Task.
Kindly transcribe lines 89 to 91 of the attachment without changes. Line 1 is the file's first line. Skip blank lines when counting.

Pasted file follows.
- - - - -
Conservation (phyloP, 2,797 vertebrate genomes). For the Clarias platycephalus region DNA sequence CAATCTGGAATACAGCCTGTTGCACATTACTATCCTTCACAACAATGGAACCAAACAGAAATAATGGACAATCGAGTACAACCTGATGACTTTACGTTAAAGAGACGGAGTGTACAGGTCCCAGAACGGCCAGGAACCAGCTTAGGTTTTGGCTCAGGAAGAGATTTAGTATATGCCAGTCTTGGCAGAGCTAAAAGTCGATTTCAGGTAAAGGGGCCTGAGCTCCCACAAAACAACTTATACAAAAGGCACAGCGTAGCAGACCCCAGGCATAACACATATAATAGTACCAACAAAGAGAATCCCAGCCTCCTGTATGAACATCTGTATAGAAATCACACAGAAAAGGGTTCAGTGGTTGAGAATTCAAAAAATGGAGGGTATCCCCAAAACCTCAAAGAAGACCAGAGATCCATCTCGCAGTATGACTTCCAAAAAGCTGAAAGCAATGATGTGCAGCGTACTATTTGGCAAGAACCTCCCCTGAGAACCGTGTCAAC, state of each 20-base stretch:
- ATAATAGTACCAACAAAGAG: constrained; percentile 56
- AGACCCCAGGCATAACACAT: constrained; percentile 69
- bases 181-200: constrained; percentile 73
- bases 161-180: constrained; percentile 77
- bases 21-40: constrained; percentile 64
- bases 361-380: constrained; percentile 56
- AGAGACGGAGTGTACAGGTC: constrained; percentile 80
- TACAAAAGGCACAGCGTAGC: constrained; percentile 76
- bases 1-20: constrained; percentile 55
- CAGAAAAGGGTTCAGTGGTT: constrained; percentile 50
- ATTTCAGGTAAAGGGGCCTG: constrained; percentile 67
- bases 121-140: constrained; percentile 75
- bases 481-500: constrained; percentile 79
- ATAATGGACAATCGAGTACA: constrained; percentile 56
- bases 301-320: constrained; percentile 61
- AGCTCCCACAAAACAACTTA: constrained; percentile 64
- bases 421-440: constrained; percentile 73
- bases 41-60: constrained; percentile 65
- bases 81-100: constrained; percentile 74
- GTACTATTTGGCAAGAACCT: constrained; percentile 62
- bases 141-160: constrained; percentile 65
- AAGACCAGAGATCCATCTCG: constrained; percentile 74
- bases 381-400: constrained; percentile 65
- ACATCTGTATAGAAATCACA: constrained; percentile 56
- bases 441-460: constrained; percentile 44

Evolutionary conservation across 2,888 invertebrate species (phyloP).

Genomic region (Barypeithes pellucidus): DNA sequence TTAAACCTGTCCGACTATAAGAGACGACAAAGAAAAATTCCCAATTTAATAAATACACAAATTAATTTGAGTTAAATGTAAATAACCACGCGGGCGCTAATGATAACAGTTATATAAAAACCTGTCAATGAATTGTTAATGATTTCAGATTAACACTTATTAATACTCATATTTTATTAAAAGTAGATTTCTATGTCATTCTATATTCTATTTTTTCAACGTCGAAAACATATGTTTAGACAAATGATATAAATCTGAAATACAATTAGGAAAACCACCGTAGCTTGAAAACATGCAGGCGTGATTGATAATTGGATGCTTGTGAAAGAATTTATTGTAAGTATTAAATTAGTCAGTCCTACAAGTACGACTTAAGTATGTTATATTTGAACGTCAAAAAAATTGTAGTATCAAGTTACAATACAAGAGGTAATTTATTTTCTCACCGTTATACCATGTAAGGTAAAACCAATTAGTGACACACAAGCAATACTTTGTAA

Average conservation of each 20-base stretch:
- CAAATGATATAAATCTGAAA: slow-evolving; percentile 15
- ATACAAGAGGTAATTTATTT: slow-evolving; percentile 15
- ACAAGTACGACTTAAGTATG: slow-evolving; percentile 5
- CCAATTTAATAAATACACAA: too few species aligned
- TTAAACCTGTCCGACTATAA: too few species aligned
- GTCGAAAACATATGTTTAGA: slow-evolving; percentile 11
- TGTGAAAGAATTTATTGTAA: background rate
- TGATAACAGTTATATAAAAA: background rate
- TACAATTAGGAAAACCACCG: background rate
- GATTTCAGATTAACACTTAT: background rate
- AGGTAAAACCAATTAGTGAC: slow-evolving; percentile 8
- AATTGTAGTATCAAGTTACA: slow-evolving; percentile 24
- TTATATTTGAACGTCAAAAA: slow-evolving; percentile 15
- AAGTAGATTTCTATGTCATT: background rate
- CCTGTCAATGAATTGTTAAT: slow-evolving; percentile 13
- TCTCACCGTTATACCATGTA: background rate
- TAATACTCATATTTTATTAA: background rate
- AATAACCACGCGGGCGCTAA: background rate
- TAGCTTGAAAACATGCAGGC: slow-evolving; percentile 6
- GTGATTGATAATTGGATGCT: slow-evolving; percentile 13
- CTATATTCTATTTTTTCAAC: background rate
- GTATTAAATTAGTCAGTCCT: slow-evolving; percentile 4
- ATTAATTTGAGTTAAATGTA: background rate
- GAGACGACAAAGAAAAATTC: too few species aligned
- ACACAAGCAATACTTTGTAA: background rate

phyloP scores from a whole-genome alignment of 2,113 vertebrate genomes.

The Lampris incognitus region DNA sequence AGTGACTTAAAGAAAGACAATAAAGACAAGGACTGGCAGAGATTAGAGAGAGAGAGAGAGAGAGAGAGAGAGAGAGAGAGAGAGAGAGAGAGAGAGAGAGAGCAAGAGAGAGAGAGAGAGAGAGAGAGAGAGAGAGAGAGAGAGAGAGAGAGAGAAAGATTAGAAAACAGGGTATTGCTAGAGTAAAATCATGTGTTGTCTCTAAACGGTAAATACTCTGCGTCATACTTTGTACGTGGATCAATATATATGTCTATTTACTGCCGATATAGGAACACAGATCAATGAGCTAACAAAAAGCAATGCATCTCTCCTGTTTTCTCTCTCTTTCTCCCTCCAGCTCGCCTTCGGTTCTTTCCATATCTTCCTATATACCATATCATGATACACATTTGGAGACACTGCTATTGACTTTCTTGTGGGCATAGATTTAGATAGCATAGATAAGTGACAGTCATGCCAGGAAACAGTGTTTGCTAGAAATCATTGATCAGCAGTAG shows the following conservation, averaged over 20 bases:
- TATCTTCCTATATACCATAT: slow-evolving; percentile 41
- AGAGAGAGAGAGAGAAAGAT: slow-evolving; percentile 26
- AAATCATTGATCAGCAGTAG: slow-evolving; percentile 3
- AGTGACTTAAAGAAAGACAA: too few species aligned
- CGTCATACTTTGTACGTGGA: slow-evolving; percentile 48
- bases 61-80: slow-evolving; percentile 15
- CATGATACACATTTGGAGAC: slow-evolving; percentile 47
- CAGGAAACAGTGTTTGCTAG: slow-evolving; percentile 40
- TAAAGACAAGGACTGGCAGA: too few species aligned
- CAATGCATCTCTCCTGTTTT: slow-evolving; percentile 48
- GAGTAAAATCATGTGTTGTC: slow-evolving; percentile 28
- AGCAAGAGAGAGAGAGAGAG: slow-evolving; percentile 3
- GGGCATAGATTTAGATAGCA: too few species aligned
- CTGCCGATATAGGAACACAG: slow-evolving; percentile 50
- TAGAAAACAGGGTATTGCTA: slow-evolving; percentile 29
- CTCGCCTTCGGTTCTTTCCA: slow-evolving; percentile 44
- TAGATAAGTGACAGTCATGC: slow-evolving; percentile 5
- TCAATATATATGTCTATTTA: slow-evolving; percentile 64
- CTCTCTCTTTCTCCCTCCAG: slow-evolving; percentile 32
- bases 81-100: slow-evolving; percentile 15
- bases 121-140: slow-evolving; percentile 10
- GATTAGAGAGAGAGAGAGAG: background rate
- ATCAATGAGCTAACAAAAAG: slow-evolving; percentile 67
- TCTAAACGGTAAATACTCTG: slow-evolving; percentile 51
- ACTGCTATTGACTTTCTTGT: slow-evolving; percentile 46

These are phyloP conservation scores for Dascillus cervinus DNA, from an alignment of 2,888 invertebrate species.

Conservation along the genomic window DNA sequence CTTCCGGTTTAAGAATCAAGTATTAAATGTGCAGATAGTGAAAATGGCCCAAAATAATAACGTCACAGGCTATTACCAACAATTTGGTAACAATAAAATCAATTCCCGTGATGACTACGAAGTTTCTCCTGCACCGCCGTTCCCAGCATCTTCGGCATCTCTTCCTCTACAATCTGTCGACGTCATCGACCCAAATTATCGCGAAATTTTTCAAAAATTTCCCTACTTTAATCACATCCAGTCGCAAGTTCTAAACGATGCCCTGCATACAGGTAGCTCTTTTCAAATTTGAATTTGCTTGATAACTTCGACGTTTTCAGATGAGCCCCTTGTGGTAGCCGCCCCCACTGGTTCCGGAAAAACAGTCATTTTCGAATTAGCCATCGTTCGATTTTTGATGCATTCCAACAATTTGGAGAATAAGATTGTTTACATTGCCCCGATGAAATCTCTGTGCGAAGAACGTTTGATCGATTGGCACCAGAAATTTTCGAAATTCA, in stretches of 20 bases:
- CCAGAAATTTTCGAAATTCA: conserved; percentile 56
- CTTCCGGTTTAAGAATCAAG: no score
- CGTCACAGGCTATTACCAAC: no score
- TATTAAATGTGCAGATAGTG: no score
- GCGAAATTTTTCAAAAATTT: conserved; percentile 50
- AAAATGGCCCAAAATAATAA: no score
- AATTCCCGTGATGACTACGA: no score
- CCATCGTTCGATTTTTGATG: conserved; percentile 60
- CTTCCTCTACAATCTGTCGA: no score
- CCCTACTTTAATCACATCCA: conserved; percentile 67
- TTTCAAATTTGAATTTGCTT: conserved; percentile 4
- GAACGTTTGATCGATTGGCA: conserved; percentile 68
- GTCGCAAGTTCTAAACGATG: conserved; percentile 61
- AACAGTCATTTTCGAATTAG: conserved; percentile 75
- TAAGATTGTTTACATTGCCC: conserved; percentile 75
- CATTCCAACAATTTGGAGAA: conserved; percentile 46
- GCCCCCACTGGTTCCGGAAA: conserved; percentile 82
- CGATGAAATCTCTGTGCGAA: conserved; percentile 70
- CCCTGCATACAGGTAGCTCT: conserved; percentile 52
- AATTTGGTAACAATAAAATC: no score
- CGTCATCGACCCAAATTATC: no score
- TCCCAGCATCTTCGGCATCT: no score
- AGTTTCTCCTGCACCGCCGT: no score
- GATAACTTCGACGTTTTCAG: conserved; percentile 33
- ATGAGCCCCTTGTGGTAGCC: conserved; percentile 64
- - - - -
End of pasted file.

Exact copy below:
- AAAATGGCCCAAAATAATAA: no score
- AATTCCCGTGATGACTACGA: no score
- CCATCGTTCGATTTTTGATG: conserved; percentile 60